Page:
According to Scott Stein, CTO of Microsoft, 2022 was the most exciting AI year ever. But he expects even more highlights (and scaling) in 2023. Is this an indication of GPT-4's performance?
In a look back and forward at the state of AI, Scott Stein calls the coming year "the most exciting year that the AI community has ever had." That's notable because Microsoft is a major investor in OpenAI, the AI company that has set new standards for commercializing large AI models with GPT-3, DALL-E 2, and ChatGPT.
According to rumors, GPT-4 will be introduced in the coming months. In his role as Microsoft CTO, Stein should know exactly what the new language model will be capable of. His wholehearted promise for 2023 could be an indication that he expects another leap in performance.
In addition, Stein says that further scaling of AI models could lead to even more and better performance - another possible indication of the GPT-4 architecture. It could be larger.
AI as a science accelerator
In addition to advances in generative AI for code, text, and images, which Stein sees as having the potential to boost productivity and creativity as well as improve workflows, Stein highlights the benefits of AI for science.
As all these huge AI systems continue to grow and evolve, I think we can expect that these advances are going to fundamentally change the nature of work, in some places more than others, and in some cases create a whole spate of new jobs that didn’t exist before.
AI models developed for science would have the same scaling properties as large language models. They could "dramatically change" the performance of an application, from fluid dynamics to molecular dynamics to drug discovery, Stein Says.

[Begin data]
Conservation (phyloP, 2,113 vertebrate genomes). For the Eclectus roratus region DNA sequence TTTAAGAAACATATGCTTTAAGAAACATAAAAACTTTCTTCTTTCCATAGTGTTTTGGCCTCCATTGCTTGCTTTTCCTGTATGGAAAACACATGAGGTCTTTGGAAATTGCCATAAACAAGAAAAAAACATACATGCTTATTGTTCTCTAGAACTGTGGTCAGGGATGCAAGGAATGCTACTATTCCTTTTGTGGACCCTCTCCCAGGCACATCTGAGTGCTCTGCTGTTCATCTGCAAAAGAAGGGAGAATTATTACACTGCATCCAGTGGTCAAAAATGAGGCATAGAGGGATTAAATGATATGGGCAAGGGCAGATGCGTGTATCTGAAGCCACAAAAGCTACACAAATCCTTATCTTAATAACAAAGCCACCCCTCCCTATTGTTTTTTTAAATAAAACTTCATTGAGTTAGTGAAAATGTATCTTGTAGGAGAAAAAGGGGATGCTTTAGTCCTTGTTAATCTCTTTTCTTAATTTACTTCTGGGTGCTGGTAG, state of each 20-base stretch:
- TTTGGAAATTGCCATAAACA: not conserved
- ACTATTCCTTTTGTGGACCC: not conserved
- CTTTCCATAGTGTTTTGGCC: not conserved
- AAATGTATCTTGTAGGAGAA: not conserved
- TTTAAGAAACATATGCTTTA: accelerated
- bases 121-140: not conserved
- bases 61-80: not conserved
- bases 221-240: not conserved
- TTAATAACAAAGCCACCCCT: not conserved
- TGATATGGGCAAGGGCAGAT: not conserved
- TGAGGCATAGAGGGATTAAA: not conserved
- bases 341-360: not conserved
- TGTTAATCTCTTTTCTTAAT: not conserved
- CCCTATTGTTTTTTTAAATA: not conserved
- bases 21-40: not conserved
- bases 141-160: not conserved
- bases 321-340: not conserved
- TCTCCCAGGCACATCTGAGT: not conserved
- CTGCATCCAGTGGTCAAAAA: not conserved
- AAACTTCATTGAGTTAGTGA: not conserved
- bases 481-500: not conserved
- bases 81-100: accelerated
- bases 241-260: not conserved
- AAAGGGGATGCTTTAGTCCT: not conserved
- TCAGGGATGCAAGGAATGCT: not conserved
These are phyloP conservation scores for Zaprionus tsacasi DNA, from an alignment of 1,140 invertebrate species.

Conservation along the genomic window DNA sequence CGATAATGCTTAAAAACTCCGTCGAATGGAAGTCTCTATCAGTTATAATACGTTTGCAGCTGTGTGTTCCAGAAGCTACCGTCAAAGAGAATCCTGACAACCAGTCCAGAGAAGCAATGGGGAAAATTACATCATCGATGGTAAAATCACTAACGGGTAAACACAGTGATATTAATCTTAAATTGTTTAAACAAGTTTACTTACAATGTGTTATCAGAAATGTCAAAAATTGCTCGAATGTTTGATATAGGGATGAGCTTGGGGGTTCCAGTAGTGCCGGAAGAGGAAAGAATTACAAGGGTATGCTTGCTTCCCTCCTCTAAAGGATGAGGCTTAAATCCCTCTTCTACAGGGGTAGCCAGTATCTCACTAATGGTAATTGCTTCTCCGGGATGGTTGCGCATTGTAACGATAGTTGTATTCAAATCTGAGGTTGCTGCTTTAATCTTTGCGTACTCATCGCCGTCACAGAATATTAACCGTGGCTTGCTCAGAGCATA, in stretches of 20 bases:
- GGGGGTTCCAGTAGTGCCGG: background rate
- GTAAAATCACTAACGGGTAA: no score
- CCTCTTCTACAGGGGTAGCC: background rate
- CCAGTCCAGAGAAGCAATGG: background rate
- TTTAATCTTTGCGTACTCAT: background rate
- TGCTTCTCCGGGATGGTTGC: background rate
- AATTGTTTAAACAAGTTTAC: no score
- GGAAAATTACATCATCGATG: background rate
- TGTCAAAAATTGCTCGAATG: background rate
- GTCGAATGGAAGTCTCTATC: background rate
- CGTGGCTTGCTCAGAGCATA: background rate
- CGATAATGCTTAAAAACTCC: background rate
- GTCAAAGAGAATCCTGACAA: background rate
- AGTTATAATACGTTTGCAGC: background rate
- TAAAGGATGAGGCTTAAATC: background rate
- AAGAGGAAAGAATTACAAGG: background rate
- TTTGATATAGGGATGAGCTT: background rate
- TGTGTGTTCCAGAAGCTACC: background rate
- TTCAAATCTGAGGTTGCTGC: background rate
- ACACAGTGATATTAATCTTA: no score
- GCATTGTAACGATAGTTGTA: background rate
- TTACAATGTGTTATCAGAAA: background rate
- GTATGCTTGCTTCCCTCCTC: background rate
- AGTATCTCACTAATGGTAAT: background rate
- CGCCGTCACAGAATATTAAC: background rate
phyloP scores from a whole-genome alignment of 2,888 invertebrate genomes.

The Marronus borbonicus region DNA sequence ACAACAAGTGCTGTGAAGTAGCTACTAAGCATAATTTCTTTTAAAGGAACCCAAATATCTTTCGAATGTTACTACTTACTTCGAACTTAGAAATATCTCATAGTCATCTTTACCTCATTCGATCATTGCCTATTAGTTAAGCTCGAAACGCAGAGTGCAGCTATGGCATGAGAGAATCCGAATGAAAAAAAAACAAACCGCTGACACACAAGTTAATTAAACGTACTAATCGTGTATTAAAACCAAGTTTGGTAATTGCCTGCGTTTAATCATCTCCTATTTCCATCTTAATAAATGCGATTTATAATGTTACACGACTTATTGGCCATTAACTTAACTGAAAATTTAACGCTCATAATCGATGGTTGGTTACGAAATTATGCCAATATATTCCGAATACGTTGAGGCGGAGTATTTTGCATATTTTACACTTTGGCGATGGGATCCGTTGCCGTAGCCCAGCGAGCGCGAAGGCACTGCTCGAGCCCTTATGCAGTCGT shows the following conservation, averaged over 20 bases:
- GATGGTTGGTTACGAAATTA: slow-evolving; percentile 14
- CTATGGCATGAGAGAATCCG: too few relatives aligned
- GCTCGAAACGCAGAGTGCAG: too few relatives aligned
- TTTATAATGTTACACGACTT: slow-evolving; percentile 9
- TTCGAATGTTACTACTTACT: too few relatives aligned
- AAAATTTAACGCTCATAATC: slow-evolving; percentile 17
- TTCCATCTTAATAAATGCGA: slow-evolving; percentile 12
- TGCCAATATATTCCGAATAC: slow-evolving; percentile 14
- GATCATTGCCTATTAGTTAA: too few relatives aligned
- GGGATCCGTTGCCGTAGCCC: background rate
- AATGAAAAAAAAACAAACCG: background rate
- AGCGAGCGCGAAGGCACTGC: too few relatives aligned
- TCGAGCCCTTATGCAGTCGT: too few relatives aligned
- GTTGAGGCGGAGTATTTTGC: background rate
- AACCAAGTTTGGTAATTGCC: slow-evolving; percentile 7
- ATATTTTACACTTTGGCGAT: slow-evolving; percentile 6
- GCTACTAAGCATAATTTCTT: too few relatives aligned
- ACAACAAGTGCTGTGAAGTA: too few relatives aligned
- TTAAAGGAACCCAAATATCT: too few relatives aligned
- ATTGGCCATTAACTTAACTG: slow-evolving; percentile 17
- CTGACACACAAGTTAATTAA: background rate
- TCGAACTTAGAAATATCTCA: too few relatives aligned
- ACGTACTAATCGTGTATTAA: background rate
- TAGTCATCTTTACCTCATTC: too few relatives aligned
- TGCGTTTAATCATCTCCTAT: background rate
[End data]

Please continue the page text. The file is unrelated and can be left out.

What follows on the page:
"There’s immense opportunity there. This means better medicines, it means maybe we can find the catalyst we don’t have yet to fix our carbon emission problem, it means across the board accelerating how scientists and other folks with big ideas can work to try to solve society’s biggest challenges," Stein says.
Stein believes in scaling
A fundamental debate in the AI community is the ongoing benefit of scaling large AI models. So far, Stein said, the formula that larger AI models also developed better and more abilities has proven successful. Combined with scaling, the so-called phase transition in particular is an unexplained phenomenon that could lead to the emergence of new abilities in even larger models.
"It turns out that models trained on more data with more compute power just have a much richer and more generalized set of capabilities," Stein says. "To be clear, right now, we don’t see any end to the benefits of increased scale." Further progress will require higher computing power, which must be used more efficiently, Stein adds.
For safer AI, Stein cites refined data sets, filters, blocking potentially harmful prompts, and deliberate gradual release of large models as important factors. There also needs to be a plan for dealing with unforeseen abuse after a model is launched, such as restricting access via the API, he says.